For the love of violence
Since I seem to be suffering from the vagaries of the flu, or one of its avatars, and feel too listless and lazy to post something of my own, I'm going to reproduce the thoughtful comment that Jay Sparrow made yesterday in response to my post on the increasingly pathetic Christopher Hitchens...
Hitchens' devolution is fascinating, in an awful way.
I reckon it works like this. As he moves from Marxism (or at least radicalism) to liberalism, he loses any sense of totality. He can see the war in Iraq as a liberation, because he's against dictators. But he refuses to make any connection between means and ends, or, indeed, between GWB's overthrow of Saddam and, say, the Republican pandering to the backwater idiocies of the Christian right.
So Hitchens' writings now are all incredibly compartmentalised. He writes obsessively, for instance, about Iraq and Islam and the defense of the enlightenment -- but says nothing about how the people he supports are campaigning against Charles Darwin in the United States.
At the same time, he hides his retreat from radicalism from himself by continuing to attack liberals in the same style he used when he was a socialist. They don't go far enough; they don't think things through; they prefer snivelling piecemeal changes rather than grand gestures. In particular, they flinch from violence, while Hitchens maintains his swaggering radical persona by an overt embrace of it. Unlike most of the cruise missile liberals, he doesn't use euphemisms. He revels in talking about killing terrorists and obliterating jihadists, in much the same way a certain kind of obnoxious young man, when he joins a Trotskyist group, takes to glorying in Kronstadt (rather than, say, accepting it as a horrible necessity).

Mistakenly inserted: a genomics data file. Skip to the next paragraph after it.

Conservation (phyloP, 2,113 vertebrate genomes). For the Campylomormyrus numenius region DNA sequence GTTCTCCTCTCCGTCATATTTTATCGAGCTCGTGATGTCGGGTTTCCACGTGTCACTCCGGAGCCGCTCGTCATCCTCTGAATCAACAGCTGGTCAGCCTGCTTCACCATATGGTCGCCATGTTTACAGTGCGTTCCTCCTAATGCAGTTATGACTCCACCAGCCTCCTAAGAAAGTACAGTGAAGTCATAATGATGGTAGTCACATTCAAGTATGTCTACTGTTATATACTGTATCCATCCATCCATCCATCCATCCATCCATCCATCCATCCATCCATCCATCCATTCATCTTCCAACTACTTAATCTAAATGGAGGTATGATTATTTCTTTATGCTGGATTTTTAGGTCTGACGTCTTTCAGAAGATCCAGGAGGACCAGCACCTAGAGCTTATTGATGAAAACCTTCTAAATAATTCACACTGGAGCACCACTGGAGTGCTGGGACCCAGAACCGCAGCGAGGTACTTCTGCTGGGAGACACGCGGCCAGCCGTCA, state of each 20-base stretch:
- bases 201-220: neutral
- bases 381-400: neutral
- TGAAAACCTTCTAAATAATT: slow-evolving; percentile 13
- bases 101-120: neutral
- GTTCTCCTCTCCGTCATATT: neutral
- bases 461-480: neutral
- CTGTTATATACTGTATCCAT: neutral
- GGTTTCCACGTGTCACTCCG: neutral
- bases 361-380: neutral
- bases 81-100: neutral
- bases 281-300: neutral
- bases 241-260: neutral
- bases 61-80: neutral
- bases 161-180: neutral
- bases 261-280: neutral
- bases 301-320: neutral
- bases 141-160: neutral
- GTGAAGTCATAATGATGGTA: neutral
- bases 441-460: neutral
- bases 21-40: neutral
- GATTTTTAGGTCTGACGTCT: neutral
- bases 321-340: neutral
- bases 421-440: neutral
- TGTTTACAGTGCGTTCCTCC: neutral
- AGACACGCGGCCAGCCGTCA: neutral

Of course, the other people on the US political scene who love violence are the Neanderthal Right -- and this is where the Galbraith review comes in. For what does Hitchens really have in common with the kinds of people his politics have drawn him towards? He's a sophisticated Oxbridge graduate, not some hill-billy reader of the Left Behind books.
That's another reason why he spends all his time polemicising against the liberals, for fighting against them (which is pretty much all he does in his Slate columns these days) at least allows him to engage with people with whom he has something in common. I reckon he's changed his tone now because he recognises that he's starting to lose his influence in liberal circles -- and once that happens, what's he left with? He doesn't want to end up with the Bible-thumping Right and, more to the point, they have no use for a cosmopolitan literary egghead, anyway. Hence the new respectful tone about the Galbraith book.
That's my theory anyway.
For more detail on Hitchens' fondness for gore, see this piece by Richard Seymour, the propietor of Lenin's Tomb.